An unexpected sample walked into the laboratory at the end of last week. Net blotch, which is caused by the fungus Drechslera dictyoides, was subsequently diagnosed on a sample of turf-type tall fescue.
Net blotch disease is characterized by the presence of “net-like” leaf lesions. The lesions are reddish and infected leaves may senesce prematurely resulting in a thinning sward. The disease is relatively rare in tall fescue (we usually see it in fine fescues) and should not cause significant damage, but it should be monitored none-the-less.
The interesting thing (for me, anyway) about net blotch is that there once was a time when the “Helminthosporium” leaf spot diseases, to which net blotch belongs, caused quiet a stir in the landscape. In particular, leaf spot and melting out of Kentucky bluegrass was a significant issue for some of the early bluegrass varieties. In susceptible grasses, leaf spot diseases cause large areas of turfgrass to rapidly decline. Plant breeders long ago brought leaf spot resistance into our varieties, but we still see some samples now and then.
Leaf spot and melting out of Kentucky bluegrass is caused by the fungus Drechslera poae and is characterized by reddish/purple, “football” shaped lesions that turn tan in the center.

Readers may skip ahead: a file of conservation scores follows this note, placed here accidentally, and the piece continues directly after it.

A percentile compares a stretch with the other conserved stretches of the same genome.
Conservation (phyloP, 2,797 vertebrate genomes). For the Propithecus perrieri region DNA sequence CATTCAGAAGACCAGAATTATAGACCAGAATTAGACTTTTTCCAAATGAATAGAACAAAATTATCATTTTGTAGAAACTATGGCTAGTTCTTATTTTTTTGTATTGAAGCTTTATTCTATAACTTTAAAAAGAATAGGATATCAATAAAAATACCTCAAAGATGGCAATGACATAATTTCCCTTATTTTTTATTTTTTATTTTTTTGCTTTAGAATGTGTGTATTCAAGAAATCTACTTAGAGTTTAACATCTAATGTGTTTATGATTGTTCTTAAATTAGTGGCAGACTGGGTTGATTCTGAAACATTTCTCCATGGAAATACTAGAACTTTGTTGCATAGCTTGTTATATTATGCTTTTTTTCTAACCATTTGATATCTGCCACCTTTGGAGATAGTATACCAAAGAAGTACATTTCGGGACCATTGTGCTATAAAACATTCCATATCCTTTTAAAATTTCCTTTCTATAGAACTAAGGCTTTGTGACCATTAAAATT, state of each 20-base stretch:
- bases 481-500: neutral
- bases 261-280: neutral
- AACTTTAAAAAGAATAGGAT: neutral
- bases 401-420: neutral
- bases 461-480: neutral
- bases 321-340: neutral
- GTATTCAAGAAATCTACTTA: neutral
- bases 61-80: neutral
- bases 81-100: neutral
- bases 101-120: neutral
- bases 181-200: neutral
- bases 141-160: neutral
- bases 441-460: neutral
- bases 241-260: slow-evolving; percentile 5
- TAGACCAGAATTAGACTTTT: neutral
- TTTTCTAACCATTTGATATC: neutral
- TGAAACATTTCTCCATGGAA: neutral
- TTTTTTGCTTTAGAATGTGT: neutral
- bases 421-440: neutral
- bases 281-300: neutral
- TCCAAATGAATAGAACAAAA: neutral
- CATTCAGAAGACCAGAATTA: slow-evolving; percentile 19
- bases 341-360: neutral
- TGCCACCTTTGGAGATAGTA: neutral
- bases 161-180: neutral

Any discussion of leaf spot diseases in turf should not fail to mention brown blight. Brown blight is caused by Drechslera siccans and is the “leaf spot disease” of perennial ryegrass.
Most of the research concerning proper management of these diseases occurred during the halcyon days of leaf spot and melting out of Kentucky bluegrass. General recommendations for all three diseases include: management of proper cutting heights, avoidance of excessive irrigation and leaf wetness, thatch management, and prudent nitrogen use. Be sure to stick to the resistant varieties when seeding historic trouble sites.
Click here for more information on leaf spot resistance in landscape turf varieties.